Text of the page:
Gregory Shelton’s Construction Law Carolinas blog might lose points in the Best Construction Blog competition for lack of blogging frequency, but I think he makes up for the somewhat irregular and infrequent posting schedule with the quality of his writing. His latest posting dates back to November, but he discusses an issue that is timeless and certainly is relevant everywhere, not just in North and South Carolina. In “One sided contracts and their limitations,” Shelton observes there how legal practice draws towards the centre of fairness — and that one-sided contracts are risky, not just to the contracting parties receiving the short-end of the stick. He writes:
For the owner hiring a contractor, or a contractor hiring a sub, the success of the project depends upon the competence, integrity, and skill of those actually performing the work. Do you really want to hire someone who will sign a contract appointing your own vice president of operations as arbitrator in the event of a dispute? Or agreeing to pay half the contract balance as liquidated damages upon asserting a defense to your claim in court? Or granting you sole and unfettered discretion to determine the price of change orders? How strapped for cash must a party be to sign away such rights? One the other side of the equation, having the legal right to rake a desperate or unsophisticated subcontractor over the legal coals isn’t worth all that much when the project blows up. All too often, decision makers at reputable and established companies tell me that they will not bid certain work because the other party’s contract is ridiculously one-sided and offered on a “take it or leave it” basis. Market forces at work.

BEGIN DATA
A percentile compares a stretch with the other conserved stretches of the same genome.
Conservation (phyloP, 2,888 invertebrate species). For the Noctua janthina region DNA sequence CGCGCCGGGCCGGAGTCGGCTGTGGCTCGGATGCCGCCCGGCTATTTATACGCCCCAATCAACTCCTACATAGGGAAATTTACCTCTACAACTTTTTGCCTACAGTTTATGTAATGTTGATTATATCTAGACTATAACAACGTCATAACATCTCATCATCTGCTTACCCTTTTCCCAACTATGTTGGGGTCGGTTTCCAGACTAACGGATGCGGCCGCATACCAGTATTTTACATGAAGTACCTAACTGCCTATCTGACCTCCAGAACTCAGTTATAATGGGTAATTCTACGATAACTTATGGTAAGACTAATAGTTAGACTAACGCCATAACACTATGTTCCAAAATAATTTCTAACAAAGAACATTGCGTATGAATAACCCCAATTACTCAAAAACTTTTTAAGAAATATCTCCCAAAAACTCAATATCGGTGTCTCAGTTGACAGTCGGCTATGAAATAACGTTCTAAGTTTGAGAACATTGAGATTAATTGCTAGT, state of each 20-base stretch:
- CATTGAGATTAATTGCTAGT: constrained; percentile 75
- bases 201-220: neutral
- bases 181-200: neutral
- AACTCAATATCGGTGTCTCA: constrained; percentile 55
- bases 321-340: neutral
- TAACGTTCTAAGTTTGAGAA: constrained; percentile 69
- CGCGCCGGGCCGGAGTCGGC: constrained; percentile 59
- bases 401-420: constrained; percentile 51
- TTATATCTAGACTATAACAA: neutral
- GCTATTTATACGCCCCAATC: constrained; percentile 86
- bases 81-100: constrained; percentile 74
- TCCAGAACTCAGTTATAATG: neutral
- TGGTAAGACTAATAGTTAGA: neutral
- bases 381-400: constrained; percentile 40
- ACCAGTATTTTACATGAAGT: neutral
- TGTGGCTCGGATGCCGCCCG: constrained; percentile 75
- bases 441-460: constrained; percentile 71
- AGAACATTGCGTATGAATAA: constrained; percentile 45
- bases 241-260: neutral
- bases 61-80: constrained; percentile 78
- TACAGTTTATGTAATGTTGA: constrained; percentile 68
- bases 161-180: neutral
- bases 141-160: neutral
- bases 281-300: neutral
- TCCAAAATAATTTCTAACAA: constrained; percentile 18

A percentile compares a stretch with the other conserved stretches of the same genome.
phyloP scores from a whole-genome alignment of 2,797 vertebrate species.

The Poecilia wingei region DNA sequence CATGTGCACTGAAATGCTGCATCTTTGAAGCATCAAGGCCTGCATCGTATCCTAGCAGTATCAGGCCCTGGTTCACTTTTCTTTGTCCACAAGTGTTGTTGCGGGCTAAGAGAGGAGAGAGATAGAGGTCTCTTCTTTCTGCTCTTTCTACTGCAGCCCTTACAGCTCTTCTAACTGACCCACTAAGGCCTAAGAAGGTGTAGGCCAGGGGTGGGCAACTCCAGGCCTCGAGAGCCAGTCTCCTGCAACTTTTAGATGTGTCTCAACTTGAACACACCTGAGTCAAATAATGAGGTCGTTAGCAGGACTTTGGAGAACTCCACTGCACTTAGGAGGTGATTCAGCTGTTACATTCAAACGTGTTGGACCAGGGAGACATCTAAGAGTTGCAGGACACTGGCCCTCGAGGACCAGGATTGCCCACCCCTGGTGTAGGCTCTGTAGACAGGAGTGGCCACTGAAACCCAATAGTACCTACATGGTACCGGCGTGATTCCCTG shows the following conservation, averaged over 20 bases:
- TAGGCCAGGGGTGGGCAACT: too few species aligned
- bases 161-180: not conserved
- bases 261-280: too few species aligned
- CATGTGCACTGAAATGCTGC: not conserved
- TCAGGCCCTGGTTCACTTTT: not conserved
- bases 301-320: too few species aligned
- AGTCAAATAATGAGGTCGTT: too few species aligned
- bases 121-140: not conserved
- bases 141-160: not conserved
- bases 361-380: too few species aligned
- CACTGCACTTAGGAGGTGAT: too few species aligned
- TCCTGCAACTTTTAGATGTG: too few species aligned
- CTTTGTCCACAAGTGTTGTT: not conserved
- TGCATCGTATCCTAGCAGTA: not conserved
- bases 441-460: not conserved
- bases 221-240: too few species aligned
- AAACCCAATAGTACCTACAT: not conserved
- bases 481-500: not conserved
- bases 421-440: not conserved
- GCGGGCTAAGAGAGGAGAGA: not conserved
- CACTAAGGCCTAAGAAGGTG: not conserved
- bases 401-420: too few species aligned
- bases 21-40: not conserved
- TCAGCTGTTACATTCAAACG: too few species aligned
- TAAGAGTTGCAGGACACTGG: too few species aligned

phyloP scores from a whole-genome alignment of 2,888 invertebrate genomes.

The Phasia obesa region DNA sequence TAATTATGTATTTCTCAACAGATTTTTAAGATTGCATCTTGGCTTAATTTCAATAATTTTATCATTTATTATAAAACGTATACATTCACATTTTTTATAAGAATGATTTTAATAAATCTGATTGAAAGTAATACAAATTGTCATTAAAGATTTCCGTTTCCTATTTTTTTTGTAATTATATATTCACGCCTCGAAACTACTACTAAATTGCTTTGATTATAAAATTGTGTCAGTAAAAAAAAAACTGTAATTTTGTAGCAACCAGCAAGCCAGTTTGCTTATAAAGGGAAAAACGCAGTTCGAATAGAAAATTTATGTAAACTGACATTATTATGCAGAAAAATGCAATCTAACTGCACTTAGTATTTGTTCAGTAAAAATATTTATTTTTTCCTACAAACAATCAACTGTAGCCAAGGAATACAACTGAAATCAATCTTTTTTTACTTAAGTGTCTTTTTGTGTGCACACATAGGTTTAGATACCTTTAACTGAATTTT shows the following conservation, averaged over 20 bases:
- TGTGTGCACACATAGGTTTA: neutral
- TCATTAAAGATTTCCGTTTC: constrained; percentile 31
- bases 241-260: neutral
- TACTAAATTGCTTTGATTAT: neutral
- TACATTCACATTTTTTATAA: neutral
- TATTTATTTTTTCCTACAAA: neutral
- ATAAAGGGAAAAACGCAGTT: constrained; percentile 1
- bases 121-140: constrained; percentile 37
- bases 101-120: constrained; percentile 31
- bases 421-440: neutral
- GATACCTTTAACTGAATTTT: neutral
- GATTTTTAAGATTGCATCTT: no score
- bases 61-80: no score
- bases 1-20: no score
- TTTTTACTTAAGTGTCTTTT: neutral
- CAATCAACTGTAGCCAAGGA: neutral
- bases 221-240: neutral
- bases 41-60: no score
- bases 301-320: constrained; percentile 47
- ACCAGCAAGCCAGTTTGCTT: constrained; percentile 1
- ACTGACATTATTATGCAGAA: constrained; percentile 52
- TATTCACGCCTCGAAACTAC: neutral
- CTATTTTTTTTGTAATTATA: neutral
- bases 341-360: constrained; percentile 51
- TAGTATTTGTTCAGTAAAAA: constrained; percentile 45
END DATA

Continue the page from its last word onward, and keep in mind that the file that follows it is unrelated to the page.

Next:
Shelton points out that courts will often rule one-sided contracts as unenforceable, that clauses designed to give an unfair advantage to one party can sometimes be twisted and inverted, causing opposite the intended effects, and that human nature and the judiciary don’t like unfairness and will often make things right. On the other hand, he wisely points out that accepting a one-sided contract as a victim sets yourself up for failure, as well. If you are stupid enough to accept a bad deal, you might well end up with one. Unfair contract provisions are certainly a universal issue. One of the main functions of local contractors’ associations in Canada is to address unfair contracting language. Individual contractors may lack the power to overcome the large organizations and project management firms drafting onerous terms, but as a group (and using an independently-hired representative as their negotiator), they can work to achieve changes in one-sided contracting policies. And, as Shelton indicates, the reputable and successful contractors can simply elect not to bid the job — either resulting in much higher costs or (probably worse) the “low bid” from a desperate and incompetent contract “wins”, but everyone loses when the job falls of the rails. Shelton has provided some timeless advice in his blog. You can vote for your favorite construction blog(s) until 5 p.m. on April 1. You can vote for as many blogs as you wish — but only once.